Some colleges with a COVID-19 mandate have policies in place to prevent the submission of false documents.
To provide an extra layer of protection against the transmission of COVID-19, more than 1,000 colleges and universities have implemented vaccination mandates for the fall semester. Many have reported significant compliance, with over 90% of populations receiving doses.
These large percentages reassure the heads of institutions, but are they all legitimate? Since March, the Federal Bureau of Investigation, Department of Homeland Security and other federal agencies have warned of the increase in fake COVID vaccination cards. Despite website closures and arrests, bad actors persist in dark spaces on the web, selling them for $ 200 or more. Those who are not vaccinated buy them to meet job requirements and, yes, to bypass college requirements.
According to a new survey released by Intelligent.com, 46% of 1,250 unvaccinated students said they created or purchased fake COVID-19 vaccination cards to comply with the policies of institutions that prescribe vaccines. More than half say they continue to lie “in social circles” about getting the shots.
The sample size is small, so it is difficult to assess how widespread the practice might be in higher education, although the Associated Press reported in August the concerns of dozens of faculty members and of students for that to happen. Colleges and universities that simply require students to upload photocopies of their immunization cards without requiring any other proof could give unvaccinated students the ability to easily circumvent these policies.
âMost of the students I work with received the COVID-19 vaccine in the early stages of its availability; almost all of them expressed serious concern about getting the vaccine and encouraging others to get the vaccine as soon as possible, âsaid Beata Williams, admissions consultant at Intelligent.com. âMy belief is that the greater number of students vaccinated will far exceed the number of students who submit false vaccination cards. That being said, the United States should consider implementing electronic surveillance for immunization tracking. “
Apart from this, institutions must rely on their own policies to ensure compliance or face the possibility of students attempting a number of strategies to circumvent them. Among those interviewed for the Intelligent.com survey, nearly 20% of those who said they provided false documents attested to verbal or written statements because their institutions did not require additional verification. Another 16% said they called for a bogus medical exemption, while 15% said they conveyed religious claims that were not true.
Once entered and approved, the unvaccinated students said they were lying to avoid conflict, difficult conversations, pressure to get the vaccines or be humiliated for not doing so, according to the survey. Among the unvaccinated, the percentage of men who lie is around 60%, while 65% of Asian students and 60% of unvaccinated white students admit to lying, percentages that far exceed women (41%). , Hispanic / Latinx (48%) and Black (40%) students.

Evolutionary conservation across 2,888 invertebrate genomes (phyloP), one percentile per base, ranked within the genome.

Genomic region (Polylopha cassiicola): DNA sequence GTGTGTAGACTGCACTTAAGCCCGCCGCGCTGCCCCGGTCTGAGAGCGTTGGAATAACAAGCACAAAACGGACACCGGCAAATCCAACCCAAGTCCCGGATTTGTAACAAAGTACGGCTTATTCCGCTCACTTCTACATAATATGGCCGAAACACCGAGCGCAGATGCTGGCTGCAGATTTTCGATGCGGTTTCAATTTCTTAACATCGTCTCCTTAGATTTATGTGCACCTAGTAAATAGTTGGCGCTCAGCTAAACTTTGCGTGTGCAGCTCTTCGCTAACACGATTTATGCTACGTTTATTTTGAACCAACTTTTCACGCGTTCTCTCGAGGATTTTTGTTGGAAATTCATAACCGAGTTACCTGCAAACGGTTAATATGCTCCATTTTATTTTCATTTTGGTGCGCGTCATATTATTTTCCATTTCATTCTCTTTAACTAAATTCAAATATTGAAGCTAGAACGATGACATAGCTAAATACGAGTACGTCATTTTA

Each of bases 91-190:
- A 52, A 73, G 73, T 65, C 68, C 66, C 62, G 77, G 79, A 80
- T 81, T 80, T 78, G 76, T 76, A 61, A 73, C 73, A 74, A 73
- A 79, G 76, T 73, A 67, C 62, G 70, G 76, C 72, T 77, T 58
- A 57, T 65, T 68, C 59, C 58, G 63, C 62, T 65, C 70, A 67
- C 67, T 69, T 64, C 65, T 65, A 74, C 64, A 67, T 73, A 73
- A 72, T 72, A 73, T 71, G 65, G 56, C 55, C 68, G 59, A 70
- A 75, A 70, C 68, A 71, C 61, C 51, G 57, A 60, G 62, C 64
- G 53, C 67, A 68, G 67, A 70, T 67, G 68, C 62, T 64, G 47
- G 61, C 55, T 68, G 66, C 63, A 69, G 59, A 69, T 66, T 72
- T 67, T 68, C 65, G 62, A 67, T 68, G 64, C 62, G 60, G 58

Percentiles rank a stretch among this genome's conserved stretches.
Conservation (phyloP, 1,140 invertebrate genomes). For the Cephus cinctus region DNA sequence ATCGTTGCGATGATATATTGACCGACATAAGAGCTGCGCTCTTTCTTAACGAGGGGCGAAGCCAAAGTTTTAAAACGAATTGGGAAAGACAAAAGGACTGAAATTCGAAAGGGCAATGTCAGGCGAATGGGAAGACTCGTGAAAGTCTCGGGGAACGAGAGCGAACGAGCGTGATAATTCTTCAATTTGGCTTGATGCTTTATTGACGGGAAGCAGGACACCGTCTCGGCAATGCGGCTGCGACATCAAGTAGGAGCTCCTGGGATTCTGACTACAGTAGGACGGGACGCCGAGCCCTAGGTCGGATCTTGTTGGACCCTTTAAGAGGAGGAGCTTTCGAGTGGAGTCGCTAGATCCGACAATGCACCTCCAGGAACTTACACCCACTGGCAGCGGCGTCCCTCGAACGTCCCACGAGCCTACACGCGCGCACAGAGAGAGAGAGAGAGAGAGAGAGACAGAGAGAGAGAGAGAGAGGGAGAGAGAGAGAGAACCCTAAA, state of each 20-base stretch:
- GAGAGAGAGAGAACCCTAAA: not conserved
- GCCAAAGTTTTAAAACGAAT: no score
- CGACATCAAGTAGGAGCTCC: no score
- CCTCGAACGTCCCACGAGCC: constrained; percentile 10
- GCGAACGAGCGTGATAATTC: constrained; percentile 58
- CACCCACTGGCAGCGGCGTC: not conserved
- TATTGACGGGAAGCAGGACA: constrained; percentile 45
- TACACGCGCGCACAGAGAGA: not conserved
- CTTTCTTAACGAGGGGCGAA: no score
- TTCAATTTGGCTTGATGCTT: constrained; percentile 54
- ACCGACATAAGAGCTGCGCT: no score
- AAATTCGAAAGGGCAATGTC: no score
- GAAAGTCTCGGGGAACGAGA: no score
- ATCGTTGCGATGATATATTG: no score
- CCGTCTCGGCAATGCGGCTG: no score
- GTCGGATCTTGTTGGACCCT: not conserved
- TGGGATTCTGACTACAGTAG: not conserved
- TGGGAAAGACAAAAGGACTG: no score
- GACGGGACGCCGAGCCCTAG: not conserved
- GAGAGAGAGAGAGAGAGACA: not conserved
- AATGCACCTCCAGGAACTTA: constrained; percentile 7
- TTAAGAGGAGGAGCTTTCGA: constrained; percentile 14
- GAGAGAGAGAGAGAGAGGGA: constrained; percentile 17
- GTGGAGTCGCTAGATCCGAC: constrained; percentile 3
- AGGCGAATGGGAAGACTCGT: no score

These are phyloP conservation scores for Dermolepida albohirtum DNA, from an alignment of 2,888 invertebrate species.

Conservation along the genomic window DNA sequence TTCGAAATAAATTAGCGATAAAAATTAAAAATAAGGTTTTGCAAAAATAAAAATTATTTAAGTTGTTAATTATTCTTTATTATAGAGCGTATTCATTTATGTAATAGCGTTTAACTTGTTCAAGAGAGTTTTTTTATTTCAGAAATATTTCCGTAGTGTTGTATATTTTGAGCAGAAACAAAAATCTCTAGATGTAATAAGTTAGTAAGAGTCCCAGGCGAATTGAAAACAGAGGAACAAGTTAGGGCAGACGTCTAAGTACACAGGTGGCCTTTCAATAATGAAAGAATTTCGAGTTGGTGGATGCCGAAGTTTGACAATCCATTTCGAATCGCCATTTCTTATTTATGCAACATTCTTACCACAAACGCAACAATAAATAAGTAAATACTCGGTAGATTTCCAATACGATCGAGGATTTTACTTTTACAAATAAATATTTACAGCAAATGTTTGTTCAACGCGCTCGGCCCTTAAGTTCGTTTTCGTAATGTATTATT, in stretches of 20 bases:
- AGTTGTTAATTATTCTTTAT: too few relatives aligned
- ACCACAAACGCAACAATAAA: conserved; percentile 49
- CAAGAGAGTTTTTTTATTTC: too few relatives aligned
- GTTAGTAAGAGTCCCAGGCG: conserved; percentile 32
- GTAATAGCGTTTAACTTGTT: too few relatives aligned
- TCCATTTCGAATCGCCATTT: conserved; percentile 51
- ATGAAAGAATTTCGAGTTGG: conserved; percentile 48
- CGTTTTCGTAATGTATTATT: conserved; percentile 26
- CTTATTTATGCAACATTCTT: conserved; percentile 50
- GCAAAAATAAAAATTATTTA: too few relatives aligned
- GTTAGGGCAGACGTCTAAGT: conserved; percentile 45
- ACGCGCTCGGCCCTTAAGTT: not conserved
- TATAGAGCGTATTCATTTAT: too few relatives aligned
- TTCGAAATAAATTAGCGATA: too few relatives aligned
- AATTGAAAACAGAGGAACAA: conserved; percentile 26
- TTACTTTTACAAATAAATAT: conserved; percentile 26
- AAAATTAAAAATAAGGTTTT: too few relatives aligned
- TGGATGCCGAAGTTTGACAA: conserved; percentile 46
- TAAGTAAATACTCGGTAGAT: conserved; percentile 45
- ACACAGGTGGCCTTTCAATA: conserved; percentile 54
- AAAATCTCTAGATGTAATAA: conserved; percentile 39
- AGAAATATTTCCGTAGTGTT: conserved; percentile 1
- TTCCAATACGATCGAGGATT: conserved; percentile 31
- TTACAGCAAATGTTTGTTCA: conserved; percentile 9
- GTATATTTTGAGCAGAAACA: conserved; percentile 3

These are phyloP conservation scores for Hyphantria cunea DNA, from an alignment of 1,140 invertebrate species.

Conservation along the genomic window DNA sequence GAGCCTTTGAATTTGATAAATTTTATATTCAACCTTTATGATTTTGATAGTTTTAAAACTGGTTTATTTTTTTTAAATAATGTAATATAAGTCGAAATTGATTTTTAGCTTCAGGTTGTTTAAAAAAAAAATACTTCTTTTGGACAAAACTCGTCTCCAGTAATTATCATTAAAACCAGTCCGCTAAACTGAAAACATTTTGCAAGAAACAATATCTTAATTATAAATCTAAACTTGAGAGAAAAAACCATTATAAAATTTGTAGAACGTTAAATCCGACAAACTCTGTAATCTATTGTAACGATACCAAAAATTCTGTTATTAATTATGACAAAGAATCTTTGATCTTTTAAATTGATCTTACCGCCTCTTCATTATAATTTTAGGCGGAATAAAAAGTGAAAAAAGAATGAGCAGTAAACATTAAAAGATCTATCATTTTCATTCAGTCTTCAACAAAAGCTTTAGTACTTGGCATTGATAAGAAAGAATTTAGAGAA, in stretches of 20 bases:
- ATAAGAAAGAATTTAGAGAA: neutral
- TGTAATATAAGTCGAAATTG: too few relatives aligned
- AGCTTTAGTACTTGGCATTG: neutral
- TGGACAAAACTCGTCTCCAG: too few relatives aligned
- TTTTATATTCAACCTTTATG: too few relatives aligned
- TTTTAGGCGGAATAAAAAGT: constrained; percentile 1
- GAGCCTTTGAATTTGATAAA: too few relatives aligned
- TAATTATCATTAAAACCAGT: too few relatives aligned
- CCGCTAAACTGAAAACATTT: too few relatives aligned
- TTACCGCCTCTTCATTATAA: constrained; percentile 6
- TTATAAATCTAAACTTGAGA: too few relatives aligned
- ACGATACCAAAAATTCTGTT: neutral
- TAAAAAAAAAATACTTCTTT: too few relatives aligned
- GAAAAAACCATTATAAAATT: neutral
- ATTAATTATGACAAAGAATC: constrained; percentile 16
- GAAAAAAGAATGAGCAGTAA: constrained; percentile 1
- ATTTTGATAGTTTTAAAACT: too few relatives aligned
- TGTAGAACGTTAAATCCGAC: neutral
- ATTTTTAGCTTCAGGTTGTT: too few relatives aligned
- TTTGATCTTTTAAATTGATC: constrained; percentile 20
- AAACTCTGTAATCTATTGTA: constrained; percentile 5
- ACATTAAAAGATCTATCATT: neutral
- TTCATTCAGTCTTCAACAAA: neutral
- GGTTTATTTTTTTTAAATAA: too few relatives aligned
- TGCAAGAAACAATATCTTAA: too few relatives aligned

How institutions are responding
Intoxicating institutions with warrants have added warnings during the verification process for students who enter proof of COVID-19 vaccination.
- The University of Illinois says the McKinley Health Center verifies students who submit their vaccine information through their portal.
- The California State University system, in its COVID-19 self-verification form, requires students to sign an addendum stating the accuracy of the information they provide. Students may face penalties under the Student Code of Conduct for falsifying information.
- Washington State University boldly points out the potential penalties for adding false COVID-19 verification documents: âIt is illegal to submit fraudulent or counterfeit COVID-19 vaccine cards. Please consult FBI guidelines. It is also illegal to request an exemption or accommodation on false, deceptive or dishonest grounds. Any student who has submitted fraudulent or forged records, or false, misleading or dishonest information about their immunization status, medical need for exemption, or sincere religious beliefs will be referred to the Center for Community Standards. The consequences can include, but are not limited to, expulsion from the university.
Penalties for violating the code of conduct can be severe, but they can increase for students if federal officials detect misuse of the cards. Although rudimentary in design, they contain the logos of the Centers for Disease Control and the Department of Health & Human Services. Those who submit, buy, or sell using these logos can be fined and sentenced to five years in prison under Title 18 of the United States Code, Section 1017.
Colleges and universities that find falsified information have options, including suspension and expulsion. But will they go that far?
“Will this be seen as a student caught using a fake ID, or as an issue of plagiarism or academic dishonesty?” Asks Katie Burns, admissions counselor at IvyWise College and former senior associate director of admissions at MIT. âFalse identity documents or violations of community norms are usually dealt with through a restorative justice-type model, helping the student to learn from the mistake they have made. Academic dishonesty issues are usually much more black and white and can progress quite quickly until a student is expelled from college.